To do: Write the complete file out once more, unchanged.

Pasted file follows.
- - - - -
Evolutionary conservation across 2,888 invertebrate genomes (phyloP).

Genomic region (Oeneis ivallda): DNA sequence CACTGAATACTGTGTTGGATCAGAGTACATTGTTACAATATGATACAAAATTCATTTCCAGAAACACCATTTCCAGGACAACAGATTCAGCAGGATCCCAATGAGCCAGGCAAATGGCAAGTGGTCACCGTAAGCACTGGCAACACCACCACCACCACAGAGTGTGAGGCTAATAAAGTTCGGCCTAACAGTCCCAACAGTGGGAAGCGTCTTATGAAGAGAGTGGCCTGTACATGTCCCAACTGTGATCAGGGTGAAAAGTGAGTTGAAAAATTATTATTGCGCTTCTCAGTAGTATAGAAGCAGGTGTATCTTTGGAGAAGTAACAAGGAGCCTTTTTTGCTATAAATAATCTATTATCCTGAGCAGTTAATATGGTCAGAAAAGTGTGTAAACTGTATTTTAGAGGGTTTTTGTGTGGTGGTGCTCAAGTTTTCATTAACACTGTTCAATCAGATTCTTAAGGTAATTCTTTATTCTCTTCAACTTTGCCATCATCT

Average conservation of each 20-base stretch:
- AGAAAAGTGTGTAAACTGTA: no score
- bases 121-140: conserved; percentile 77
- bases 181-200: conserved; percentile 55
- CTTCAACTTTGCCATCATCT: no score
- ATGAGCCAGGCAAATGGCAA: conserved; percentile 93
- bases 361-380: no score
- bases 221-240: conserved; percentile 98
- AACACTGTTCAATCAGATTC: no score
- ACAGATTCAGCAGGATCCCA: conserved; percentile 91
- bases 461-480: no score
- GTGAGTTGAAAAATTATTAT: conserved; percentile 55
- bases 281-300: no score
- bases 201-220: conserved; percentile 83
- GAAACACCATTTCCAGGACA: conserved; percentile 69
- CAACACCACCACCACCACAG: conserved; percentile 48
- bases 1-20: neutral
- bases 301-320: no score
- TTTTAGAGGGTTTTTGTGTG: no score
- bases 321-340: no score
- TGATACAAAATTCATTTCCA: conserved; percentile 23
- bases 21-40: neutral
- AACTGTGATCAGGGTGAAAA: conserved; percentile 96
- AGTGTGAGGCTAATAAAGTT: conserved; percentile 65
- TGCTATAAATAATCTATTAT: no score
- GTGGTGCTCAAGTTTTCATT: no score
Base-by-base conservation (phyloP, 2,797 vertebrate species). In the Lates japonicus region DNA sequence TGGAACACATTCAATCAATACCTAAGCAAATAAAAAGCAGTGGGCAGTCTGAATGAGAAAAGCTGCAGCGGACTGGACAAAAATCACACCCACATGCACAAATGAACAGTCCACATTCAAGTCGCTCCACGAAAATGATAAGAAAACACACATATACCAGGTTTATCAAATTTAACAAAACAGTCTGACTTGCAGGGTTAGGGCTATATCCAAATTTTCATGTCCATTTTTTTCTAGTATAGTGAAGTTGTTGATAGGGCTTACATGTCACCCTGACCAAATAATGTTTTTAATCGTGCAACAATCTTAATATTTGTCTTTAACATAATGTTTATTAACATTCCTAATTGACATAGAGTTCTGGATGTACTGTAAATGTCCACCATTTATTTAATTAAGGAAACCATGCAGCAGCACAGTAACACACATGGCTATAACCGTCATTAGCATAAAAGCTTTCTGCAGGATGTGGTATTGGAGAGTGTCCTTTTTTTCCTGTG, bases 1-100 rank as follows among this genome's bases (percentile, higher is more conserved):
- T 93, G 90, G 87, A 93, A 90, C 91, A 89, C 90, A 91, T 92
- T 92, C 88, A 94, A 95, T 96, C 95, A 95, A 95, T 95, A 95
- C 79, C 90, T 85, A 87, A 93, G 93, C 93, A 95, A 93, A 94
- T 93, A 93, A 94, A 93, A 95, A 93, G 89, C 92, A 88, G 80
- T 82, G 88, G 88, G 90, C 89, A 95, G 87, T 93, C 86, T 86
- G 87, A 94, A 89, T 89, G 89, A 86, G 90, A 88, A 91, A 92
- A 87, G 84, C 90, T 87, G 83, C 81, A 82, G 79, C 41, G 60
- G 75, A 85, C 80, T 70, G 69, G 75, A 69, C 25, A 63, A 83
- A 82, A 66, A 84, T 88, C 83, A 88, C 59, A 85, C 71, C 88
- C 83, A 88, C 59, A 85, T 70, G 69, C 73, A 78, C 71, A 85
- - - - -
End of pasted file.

Evolutionary conservation across 2,888 invertebrate genomes (phyloP).

Genomic region (Oeneis ivallda): DNA sequence CACTGAATACTGTGTTGGATCAGAGTACATTGTTACAATATGATACAAAATTCATTTCCAGAAACACCATTTCCAGGACAACAGATTCAGCAGGATCCCAATGAGCCAGGCAAATGGCAAGTGGTCACCGTAAGCACTGGCAACACCACCACCACCACAGAGTGTGAGGCTAATAAAGTTCGGCCTAACAGTCCCAACAGTGGGAAGCGTCTTATGAAGAGAGTGGCCTGTACATGTCCCAACTGTGATCAGGGTGAAAAGTGAGTTGAAAAATTATTATTGCGCTTCTCAGTAGTATAGAAGCAGGTGTATCTTTGGAGAAGTAACAAGGAGCCTTTTTTGCTATAAATAATCTATTATCCTGAGCAGTTAATATGGTCAGAAAAGTGTGTAAACTGTATTTTAGAGGGTTTTTGTGTGGTGGTGCTCAAGTTTTCATTAACACTGTTCAATCAGATTCTTAAGGTAATTCTTTATTCTCTTCAACTTTGCCATCATCT

Average conservation of each 20-base stretch:
- AGAAAAGTGTGTAAACTGTA: no score
- bases 121-140: conserved; percentile 77
- bases 181-200: conserved; percentile 55
- CTTCAACTTTGCCATCATCT: no score
- ATGAGCCAGGCAAATGGCAA: conserved; percentile 93
- bases 361-380: no score
- bases 221-240: conserved; percentile 98
- AACACTGTTCAATCAGATTC: no score
- ACAGATTCAGCAGGATCCCA: conserved; percentile 91
- bases 461-480: no score
- GTGAGTTGAAAAATTATTAT: conserved; percentile 55
- bases 281-300: no score
- bases 201-220: conserved; percentile 83
- GAAACACCATTTCCAGGACA: conserved; percentile 69
- CAACACCACCACCACCACAG: conserved; percentile 48
- bases 1-20: neutral
- bases 301-320: no score
- TTTTAGAGGGTTTTTGTGTG: no score
- bases 321-340: no score
- TGATACAAAATTCATTTCCA: conserved; percentile 23
- bases 21-40: neutral
- AACTGTGATCAGGGTGAAAA: conserved; percentile 96
- AGTGTGAGGCTAATAAAGTT: conserved; percentile 65
- TGCTATAAATAATCTATTAT: no score
- GTGGTGCTCAAGTTTTCATT: no score
Base-by-base conservation (phyloP, 2,797 vertebrate species). In the Lates japonicus region DNA sequence TGGAACACATTCAATCAATACCTAAGCAAATAAAAAGCAGTGGGCAGTCTGAATGAGAAAAGCTGCAGCGGACTGGACAAAAATCACACCCACATGCACAAATGAACAGTCCACATTCAAGTCGCTCCACGAAAATGATAAGAAAACACACATATACCAGGTTTATCAAATTTAACAAAACAGTCTGACTTGCAGGGTTAGGGCTATATCCAAATTTTCATGTCCATTTTTTTCTAGTATAGTGAAGTTGTTGATAGGGCTTACATGTCACCCTGACCAAATAATGTTTTTAATCGTGCAACAATCTTAATATTTGTCTTTAACATAATGTTTATTAACATTCCTAATTGACATAGAGTTCTGGATGTACTGTAAATGTCCACCATTTATTTAATTAAGGAAACCATGCAGCAGCACAGTAACACACATGGCTATAACCGTCATTAGCATAAAAGCTTTCTGCAGGATGTGGTATTGGAGAGTGTCCTTTTTTTCCTGTG, bases 1-100 rank as follows among this genome's bases (percentile, higher is more conserved):
- T 93, G 90, G 87, A 93, A 90, C 91, A 89, C 90, A 91, T 92
- T 92, C 88, A 94, A 95, T 96, C 95, A 95, A 95, T 95, A 95
- C 79, C 90, T 85, A 87, A 93, G 93, C 93, A 95, A 93, A 94
- T 93, A 93, A 94, A 93, A 95, A 93, G 89, C 92, A 88, G 80
- T 82, G 88, G 88, G 90, C 89, A 95, G 87, T 93, C 86, T 86
- G 87, A 94, A 89, T 89, G 89, A 86, G 90, A 88, A 91, A 92
- A 87, G 84, C 90, T 87, G 83, C 81, A 82, G 79, C 41, G 60
- G 75, A 85, C 80, T 70, G 69, G 75, A 69, C 25, A 63, A 83
- A 82, A 66, A 84, T 88, C 83, A 88, C 59, A 85, C 71, C 88
- C 83, A 88, C 59, A 85, T 70, G 69, C 73, A 78, C 71, A 85